Malaysian elections & social media

This weekend sees a national election taking place which could be pivotal in Malaysia’s future, which makes it a significant event in Australia’s south-east Asian region. It also reminded me of a forum I attended in Kuala Lumpur last year as part of Malaysia Social Media Week (MSMW). I spoke in one session which looked at the use of social media in politics – encompassing campaigning for social change, of which electoral politics is one part. Malaysia has ‘only’ around 29 million people, compared to approximately 240 million people in Indonesia, which tends to mean that Australian policy gives much greater attention to Indonesia. But there are large numbers of Malaysians studying in Australia, with Malaysia being the fifth largest source country when it comes to international students. I met quite a few Malaysians at the MSMW who were or had been studying in Australia. It also has a legal system based on English Common Law.

I watched many of the other segments held at the MSMW forum, which included one which featured two fairly young politicians – one a Government MP and one from the Opposition – talking about the role and use of social media in electoral politics. I’ve seen many talks on a similar topic in Australia, and seen and read many pieces by Australian politicians on such a topic. I have to say the two Malaysian MPs was easily the most insightful I’ve seen, displaying a comprehensive understanding of how social media can be used by civil society for campaigning and to influence policy. There has been significant agitation for social and political reform in Malaysia in recent years, including Bersih – the Coalition for Clean and Fair Elections – and that movement has also used social media quite effectively.

All told, I got a very strong impression from listening to a range of talks, as well as talking with participants outside the forum, that there was much more meaningful and effective use of social media amongst politically active people in Malaysia than there is in Australia, where politicians seem to use it mostly as just another form of advertising. Perhaps because the mainstream media in Malaysia is so blatantly pro-government, people need to use other mechanisms to communicate ideas and build support. However, that’s not something Australia can really be very critical of, given the unabashedly pro-Liberal nature of the Murdoch press, which dominates the print landscape in Australia.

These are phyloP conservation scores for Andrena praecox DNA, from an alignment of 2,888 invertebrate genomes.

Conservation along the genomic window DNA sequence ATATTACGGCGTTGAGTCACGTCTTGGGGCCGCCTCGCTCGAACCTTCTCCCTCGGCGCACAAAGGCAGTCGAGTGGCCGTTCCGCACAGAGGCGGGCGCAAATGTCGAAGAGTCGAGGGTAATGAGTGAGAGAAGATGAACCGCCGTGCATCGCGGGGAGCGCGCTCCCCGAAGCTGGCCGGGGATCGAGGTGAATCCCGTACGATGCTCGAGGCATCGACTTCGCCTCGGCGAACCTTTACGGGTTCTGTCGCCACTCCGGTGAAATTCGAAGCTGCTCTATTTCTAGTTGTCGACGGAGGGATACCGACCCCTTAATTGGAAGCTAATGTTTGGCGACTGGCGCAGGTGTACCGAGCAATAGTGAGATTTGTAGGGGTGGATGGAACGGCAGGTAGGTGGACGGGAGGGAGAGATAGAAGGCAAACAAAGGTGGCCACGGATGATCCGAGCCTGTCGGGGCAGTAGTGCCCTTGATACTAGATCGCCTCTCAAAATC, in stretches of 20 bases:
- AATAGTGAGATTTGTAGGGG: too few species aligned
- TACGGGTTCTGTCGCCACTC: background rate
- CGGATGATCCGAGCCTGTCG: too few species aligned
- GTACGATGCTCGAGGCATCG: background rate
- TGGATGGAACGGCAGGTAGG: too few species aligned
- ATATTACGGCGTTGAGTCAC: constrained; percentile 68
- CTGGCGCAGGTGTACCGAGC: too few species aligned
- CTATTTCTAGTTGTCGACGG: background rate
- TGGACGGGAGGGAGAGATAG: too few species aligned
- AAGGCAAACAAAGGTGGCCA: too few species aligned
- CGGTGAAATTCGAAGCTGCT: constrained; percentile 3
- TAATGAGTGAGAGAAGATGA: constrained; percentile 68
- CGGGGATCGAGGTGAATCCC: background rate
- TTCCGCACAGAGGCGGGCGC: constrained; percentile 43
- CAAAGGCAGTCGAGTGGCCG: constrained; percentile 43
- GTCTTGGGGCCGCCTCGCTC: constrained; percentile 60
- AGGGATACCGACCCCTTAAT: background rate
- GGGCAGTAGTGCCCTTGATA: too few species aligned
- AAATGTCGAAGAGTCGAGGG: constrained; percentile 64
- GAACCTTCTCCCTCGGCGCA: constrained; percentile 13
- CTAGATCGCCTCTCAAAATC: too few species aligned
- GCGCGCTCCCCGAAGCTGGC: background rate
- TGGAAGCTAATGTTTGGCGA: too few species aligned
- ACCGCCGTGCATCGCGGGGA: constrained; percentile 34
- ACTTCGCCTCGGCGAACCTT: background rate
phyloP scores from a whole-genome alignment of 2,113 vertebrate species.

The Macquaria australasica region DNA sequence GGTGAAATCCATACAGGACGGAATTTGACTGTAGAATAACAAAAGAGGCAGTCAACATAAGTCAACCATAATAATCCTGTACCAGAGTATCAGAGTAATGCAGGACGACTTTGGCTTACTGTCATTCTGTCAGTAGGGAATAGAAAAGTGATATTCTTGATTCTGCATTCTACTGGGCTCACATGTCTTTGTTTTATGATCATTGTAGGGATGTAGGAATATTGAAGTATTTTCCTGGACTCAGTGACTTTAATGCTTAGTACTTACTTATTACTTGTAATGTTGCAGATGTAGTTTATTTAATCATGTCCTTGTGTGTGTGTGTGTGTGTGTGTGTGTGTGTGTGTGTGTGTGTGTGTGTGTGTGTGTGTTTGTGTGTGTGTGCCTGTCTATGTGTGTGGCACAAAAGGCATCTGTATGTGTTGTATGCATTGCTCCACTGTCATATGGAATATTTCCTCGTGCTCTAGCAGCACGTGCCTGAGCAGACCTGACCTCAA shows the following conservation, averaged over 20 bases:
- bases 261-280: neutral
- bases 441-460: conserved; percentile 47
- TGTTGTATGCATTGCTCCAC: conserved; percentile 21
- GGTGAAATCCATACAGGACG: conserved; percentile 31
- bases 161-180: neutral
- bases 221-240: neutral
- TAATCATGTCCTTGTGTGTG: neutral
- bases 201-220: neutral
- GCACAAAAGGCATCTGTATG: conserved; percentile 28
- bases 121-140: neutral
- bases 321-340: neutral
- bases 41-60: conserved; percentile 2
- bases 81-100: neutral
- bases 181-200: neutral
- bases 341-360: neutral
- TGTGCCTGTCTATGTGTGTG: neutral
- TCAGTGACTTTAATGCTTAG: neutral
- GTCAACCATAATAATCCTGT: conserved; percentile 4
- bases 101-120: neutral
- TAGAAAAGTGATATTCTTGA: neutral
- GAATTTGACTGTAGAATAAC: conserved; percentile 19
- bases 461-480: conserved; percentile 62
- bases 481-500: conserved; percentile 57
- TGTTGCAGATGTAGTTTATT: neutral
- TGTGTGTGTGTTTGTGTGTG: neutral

Since independence, Malaysia has been governed by the same Barisan Nasional (or National Front) Coalition, headed by the United Malays National Organization (UNMO) – usually with large majorities. At the most recent Malaysian election in 2008, the Parliamentary representation of the UNM led Coalition fell below two thirds – the threshold for changing the Malaysian Constitution – with significant gains to the Coalition now led by Anwar Ibrahim, which also won government in five out of the twelve contested State Parliaments.

Whilst some are critical about how genuinely representative the Malaysian Parliament is, it is not something people in Queensland can really be overly critical of. After all, at our election last year, the LNP won just under fifty per cent of the vote, yet ended up with over eighty-five per cent of the seats. If the Malaysian Opposition manages to make further gains at this weekend’s election it will be very significant. If they can actually gain government it will be a truly historic moment. If UNMO regains lost ground and gets back above a two-thirds majority, it will be a big blow to those trying to bring significant change to how Malaysia operates.

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